Cover

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Frontmatter

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Contents

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List of Illustrations

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pp. ix-x

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Acknowledgments

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pp. xi-xii

Many people helped me to produce this work, and I want to thank them for their time and assistance. First, and foremost, I want to acknowledge and express many thanks to the members of the Eastern Band of Cherokee Indians for allowing me to spend time in their community to learn about the art of Cherokee fishing. I must express my deepest appreciation and gratitude...

Notes on the Transcription of Cherokee Words in the Text

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pp. xiii-xiv

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1. Introduction

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pp. 1-15

Reminiscences and recollections of fishing have a certain reputation for being exaggerated and far-fetched, and so some might see them as a suitable topic for mythology and leave it at that. However, I chose to begin this research by asking people about fishing experiences because fishing is a topic that people enjoy talking about, and thus it provides a stimulating basis for discussion, interaction, and...

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2. Cherokee History and the Changing Environment: Effects on Fish and Fishing

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pp. 16-35

Cherokee people have persevered and adapted their language and culture throughout their complex history, First facing the events of colonization and later the processes of modernization, globalization, and economic development. Each of these agents of change has had significant impact on subsistence practices generally, but the resulting environmental changes have had specific impact on...

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3. Subsistence, Material Culture, and Fishing Practices

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pp. 36-61

Today, tourists and locals who fish the Boundary waters usually do so in one of two ways—either by using a rod and reel and wading in the rivers or by using a rod and reel from a bass boat in lakes and larger rivers. Traditionally, however, Cherokee people employed a variety of fishing strategies and techniques, a fact that reflected an intimate knowledge of the local aquatic ecosystems and their seasonal cycles...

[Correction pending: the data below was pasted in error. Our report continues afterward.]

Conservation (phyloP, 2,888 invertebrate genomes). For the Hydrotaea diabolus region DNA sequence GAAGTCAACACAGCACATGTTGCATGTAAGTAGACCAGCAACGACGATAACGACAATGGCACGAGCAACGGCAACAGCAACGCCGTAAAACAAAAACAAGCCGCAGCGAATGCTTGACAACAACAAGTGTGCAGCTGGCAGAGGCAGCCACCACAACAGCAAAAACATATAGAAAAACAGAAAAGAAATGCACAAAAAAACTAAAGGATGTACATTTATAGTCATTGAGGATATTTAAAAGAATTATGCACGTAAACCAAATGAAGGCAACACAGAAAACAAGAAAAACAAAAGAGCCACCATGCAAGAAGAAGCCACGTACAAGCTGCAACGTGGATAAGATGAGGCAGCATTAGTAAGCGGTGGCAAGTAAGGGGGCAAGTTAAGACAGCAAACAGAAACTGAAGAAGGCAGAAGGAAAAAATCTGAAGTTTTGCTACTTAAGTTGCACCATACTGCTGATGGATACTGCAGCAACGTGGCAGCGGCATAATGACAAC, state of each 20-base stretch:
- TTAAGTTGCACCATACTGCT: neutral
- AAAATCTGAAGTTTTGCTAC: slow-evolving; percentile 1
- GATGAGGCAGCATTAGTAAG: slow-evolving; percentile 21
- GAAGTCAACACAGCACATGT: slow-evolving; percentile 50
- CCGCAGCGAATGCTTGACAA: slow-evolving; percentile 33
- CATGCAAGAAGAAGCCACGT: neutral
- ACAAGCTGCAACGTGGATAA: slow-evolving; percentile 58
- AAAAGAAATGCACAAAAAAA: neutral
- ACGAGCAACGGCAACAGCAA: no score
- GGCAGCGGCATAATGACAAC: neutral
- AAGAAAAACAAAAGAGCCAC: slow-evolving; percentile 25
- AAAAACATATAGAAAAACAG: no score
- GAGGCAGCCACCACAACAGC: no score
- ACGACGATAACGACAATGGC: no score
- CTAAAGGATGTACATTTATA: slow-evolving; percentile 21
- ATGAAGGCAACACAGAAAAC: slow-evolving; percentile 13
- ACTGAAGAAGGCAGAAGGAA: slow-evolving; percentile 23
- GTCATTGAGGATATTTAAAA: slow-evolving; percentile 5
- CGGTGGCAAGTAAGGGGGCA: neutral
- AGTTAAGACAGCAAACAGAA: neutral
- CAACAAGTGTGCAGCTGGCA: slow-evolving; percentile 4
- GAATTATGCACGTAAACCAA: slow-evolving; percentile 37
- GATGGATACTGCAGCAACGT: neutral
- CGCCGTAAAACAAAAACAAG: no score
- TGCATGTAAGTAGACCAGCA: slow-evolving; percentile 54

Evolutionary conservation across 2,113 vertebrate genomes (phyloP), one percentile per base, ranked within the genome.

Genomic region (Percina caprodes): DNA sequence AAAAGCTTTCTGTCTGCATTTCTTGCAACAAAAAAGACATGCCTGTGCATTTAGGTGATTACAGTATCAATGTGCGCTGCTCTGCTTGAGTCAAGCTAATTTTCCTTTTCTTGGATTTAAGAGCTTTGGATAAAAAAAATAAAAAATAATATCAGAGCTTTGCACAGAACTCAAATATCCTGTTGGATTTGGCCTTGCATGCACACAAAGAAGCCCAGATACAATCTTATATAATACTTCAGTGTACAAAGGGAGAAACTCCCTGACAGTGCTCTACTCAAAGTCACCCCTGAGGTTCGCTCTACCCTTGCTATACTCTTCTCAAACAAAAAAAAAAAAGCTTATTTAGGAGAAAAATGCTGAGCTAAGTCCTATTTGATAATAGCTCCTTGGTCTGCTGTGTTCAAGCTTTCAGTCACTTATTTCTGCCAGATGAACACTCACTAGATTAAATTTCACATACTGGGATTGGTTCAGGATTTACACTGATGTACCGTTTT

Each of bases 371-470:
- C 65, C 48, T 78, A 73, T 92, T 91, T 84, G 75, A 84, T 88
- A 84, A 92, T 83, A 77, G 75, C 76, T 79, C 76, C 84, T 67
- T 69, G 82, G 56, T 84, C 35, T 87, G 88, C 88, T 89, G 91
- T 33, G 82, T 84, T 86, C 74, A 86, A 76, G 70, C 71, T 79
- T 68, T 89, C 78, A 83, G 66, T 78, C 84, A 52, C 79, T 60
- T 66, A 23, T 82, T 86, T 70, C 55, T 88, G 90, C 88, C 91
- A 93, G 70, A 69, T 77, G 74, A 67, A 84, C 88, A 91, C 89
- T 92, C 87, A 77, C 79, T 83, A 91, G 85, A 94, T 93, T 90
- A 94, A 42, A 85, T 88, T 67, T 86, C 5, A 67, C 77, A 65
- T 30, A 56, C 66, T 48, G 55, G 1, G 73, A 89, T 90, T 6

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4. Cherokee Traditional Ecological Knowledge and Fishing: “There’s a lot to that; you gotta know the signs”

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pp. 62-84

In the late spring, riverbanks burst forth in yellow blooms. At the same time the river teems with brilliant red fish struggling against the current to spawn. In the Euro-American view these events are unrelated; simply seasonal occurrences that happen to coincide. If, instead, one holds the view that all living things are connected and have spirits that interact in a realm outside of our ability to...

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5. Tourism, Fishing, and Contemporary Cherokee Identity: The Discourse of Enterprise and Reserve

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pp. 85-103

Tourism is an essential component of the contemporary Cherokee economy and must be considered in any ethnographic account that seeks to describe aspects of the lives of members of the Eastern Band of Cherokee Indians today. In addition to the economic forces that tourism brings to bear on tribal members, notions of representation, identity, and authenticity are all...

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6. Conclusions

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pp. 104-108

The examination of fishing as an isolated domain allows a small but significant aperture through which to focus on Cherokee culture and language from a variety of perspectives. The insights gleaned from such a study are diverse and timely. Cherokee fishing has been virtually neglected in discussions of subsistence, language, environmental science, and recreation. Thus, in order to grasp the...

Appendixes

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pp. 109-121

Notes

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pp. 123-125

Bibliography

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pp. 127-136

Index

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pp. 137-138